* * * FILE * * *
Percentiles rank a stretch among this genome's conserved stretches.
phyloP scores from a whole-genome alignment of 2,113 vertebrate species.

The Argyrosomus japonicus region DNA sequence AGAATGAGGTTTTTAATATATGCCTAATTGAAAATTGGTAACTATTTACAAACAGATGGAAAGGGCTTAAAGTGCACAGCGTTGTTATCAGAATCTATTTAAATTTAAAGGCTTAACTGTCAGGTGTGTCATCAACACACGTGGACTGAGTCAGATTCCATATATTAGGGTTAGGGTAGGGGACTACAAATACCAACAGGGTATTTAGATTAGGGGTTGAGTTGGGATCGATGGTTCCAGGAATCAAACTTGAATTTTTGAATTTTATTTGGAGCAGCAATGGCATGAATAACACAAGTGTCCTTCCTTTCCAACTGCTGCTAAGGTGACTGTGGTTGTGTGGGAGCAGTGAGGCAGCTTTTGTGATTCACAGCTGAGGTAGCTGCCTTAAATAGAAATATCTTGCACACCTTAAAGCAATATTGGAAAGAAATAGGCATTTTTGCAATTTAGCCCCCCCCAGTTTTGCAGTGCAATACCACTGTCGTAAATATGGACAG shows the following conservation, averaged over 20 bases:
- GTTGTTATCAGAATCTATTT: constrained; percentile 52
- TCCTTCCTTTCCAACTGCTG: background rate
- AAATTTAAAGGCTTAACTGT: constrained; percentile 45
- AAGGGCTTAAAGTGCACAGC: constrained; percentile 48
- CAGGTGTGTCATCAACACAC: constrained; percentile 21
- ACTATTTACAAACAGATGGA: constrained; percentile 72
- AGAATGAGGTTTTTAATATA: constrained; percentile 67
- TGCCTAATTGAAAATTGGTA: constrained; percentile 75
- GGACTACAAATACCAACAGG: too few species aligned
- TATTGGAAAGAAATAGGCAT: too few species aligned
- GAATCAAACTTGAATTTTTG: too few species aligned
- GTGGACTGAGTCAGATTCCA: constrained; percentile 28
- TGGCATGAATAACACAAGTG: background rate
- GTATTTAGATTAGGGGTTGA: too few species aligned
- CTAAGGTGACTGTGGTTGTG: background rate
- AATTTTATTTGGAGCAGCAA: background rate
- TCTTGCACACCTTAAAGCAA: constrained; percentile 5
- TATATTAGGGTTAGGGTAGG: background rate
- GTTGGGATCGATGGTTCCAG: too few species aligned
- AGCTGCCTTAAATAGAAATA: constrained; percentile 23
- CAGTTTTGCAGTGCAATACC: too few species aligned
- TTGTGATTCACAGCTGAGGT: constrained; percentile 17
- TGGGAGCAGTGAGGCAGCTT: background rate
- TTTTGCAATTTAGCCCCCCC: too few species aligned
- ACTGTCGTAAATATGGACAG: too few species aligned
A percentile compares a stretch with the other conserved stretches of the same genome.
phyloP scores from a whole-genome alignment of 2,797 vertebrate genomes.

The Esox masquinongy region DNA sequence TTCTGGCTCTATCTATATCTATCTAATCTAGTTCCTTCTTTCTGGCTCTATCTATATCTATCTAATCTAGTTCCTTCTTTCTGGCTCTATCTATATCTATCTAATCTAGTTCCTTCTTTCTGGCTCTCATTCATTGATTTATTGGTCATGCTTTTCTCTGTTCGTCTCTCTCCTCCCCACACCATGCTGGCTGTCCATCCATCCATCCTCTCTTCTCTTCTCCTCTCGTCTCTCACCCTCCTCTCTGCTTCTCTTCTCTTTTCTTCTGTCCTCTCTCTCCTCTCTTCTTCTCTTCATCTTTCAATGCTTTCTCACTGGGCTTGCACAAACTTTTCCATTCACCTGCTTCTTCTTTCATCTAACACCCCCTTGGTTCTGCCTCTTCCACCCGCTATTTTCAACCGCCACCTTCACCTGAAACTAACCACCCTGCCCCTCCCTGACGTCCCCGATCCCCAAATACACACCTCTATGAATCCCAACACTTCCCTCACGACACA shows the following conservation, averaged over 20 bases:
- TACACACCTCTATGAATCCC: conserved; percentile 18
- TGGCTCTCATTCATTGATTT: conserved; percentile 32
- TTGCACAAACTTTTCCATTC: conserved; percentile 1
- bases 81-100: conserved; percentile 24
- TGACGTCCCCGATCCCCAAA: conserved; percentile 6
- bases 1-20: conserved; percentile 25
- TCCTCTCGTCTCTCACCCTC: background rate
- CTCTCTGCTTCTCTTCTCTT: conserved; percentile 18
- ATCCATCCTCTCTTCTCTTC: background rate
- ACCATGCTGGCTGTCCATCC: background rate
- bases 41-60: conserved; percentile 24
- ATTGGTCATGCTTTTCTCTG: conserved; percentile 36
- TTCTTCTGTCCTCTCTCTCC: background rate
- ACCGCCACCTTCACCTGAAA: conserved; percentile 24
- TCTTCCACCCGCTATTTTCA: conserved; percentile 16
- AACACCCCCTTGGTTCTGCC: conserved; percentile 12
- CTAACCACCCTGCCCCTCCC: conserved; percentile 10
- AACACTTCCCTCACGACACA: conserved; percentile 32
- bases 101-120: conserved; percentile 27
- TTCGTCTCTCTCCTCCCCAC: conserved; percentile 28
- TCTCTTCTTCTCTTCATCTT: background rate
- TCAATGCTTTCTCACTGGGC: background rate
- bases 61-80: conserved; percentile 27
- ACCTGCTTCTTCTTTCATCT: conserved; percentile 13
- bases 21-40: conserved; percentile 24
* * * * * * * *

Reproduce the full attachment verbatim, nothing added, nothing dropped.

Percentiles rank a stretch among this genome's conserved stretches.
phyloP scores from a whole-genome alignment of 2,113 vertebrate species.

The Argyrosomus japonicus region DNA sequence AGAATGAGGTTTTTAATATATGCCTAATTGAAAATTGGTAACTATTTACAAACAGATGGAAAGGGCTTAAAGTGCACAGCGTTGTTATCAGAATCTATTTAAATTTAAAGGCTTAACTGTCAGGTGTGTCATCAACACACGTGGACTGAGTCAGATTCCATATATTAGGGTTAGGGTAGGGGACTACAAATACCAACAGGGTATTTAGATTAGGGGTTGAGTTGGGATCGATGGTTCCAGGAATCAAACTTGAATTTTTGAATTTTATTTGGAGCAGCAATGGCATGAATAACACAAGTGTCCTTCCTTTCCAACTGCTGCTAAGGTGACTGTGGTTGTGTGGGAGCAGTGAGGCAGCTTTTGTGATTCACAGCTGAGGTAGCTGCCTTAAATAGAAATATCTTGCACACCTTAAAGCAATATTGGAAAGAAATAGGCATTTTTGCAATTTAGCCCCCCCCAGTTTTGCAGTGCAATACCACTGTCGTAAATATGGACAG shows the following conservation, averaged over 20 bases:
- GTTGTTATCAGAATCTATTT: constrained; percentile 52
- TCCTTCCTTTCCAACTGCTG: background rate
- AAATTTAAAGGCTTAACTGT: constrained; percentile 45
- AAGGGCTTAAAGTGCACAGC: constrained; percentile 48
- CAGGTGTGTCATCAACACAC: constrained; percentile 21
- ACTATTTACAAACAGATGGA: constrained; percentile 72
- AGAATGAGGTTTTTAATATA: constrained; percentile 67
- TGCCTAATTGAAAATTGGTA: constrained; percentile 75
- GGACTACAAATACCAACAGG: too few species aligned
- TATTGGAAAGAAATAGGCAT: too few species aligned
- GAATCAAACTTGAATTTTTG: too few species aligned
- GTGGACTGAGTCAGATTCCA: constrained; percentile 28
- TGGCATGAATAACACAAGTG: background rate
- GTATTTAGATTAGGGGTTGA: too few species aligned
- CTAAGGTGACTGTGGTTGTG: background rate
- AATTTTATTTGGAGCAGCAA: background rate
- TCTTGCACACCTTAAAGCAA: constrained; percentile 5
- TATATTAGGGTTAGGGTAGG: background rate
- GTTGGGATCGATGGTTCCAG: too few species aligned
- AGCTGCCTTAAATAGAAATA: constrained; percentile 23
- CAGTTTTGCAGTGCAATACC: too few species aligned
- TTGTGATTCACAGCTGAGGT: constrained; percentile 17
- TGGGAGCAGTGAGGCAGCTT: background rate
- TTTTGCAATTTAGCCCCCCC: too few species aligned
- ACTGTCGTAAATATGGACAG: too few species aligned
A percentile compares a stretch with the other conserved stretches of the same genome.
phyloP scores from a whole-genome alignment of 2,797 vertebrate genomes.

The Esox masquinongy region DNA sequence TTCTGGCTCTATCTATATCTATCTAATCTAGTTCCTTCTTTCTGGCTCTATCTATATCTATCTAATCTAGTTCCTTCTTTCTGGCTCTATCTATATCTATCTAATCTAGTTCCTTCTTTCTGGCTCTCATTCATTGATTTATTGGTCATGCTTTTCTCTGTTCGTCTCTCTCCTCCCCACACCATGCTGGCTGTCCATCCATCCATCCTCTCTTCTCTTCTCCTCTCGTCTCTCACCCTCCTCTCTGCTTCTCTTCTCTTTTCTTCTGTCCTCTCTCTCCTCTCTTCTTCTCTTCATCTTTCAATGCTTTCTCACTGGGCTTGCACAAACTTTTCCATTCACCTGCTTCTTCTTTCATCTAACACCCCCTTGGTTCTGCCTCTTCCACCCGCTATTTTCAACCGCCACCTTCACCTGAAACTAACCACCCTGCCCCTCCCTGACGTCCCCGATCCCCAAATACACACCTCTATGAATCCCAACACTTCCCTCACGACACA shows the following conservation, averaged over 20 bases:
- TACACACCTCTATGAATCCC: conserved; percentile 18
- TGGCTCTCATTCATTGATTT: conserved; percentile 32
- TTGCACAAACTTTTCCATTC: conserved; percentile 1
- bases 81-100: conserved; percentile 24
- TGACGTCCCCGATCCCCAAA: conserved; percentile 6
- bases 1-20: conserved; percentile 25
- TCCTCTCGTCTCTCACCCTC: background rate
- CTCTCTGCTTCTCTTCTCTT: conserved; percentile 18
- ATCCATCCTCTCTTCTCTTC: background rate
- ACCATGCTGGCTGTCCATCC: background rate
- bases 41-60: conserved; percentile 24
- ATTGGTCATGCTTTTCTCTG: conserved; percentile 36
- TTCTTCTGTCCTCTCTCTCC: background rate
- ACCGCCACCTTCACCTGAAA: conserved; percentile 24
- TCTTCCACCCGCTATTTTCA: conserved; percentile 16
- AACACCCCCTTGGTTCTGCC: conserved; percentile 12
- CTAACCACCCTGCCCCTCCC: conserved; percentile 10
- AACACTTCCCTCACGACACA: conserved; percentile 32
- bases 101-120: conserved; percentile 27
- TTCGTCTCTCTCCTCCCCAC: conserved; percentile 28
- TCTCTTCTTCTCTTCATCTT: background rate
- TCAATGCTTTCTCACTGGGC: background rate
- bases 61-80: conserved; percentile 27
- ACCTGCTTCTTCTTTCATCT: conserved; percentile 13
- bases 21-40: conserved; percentile 24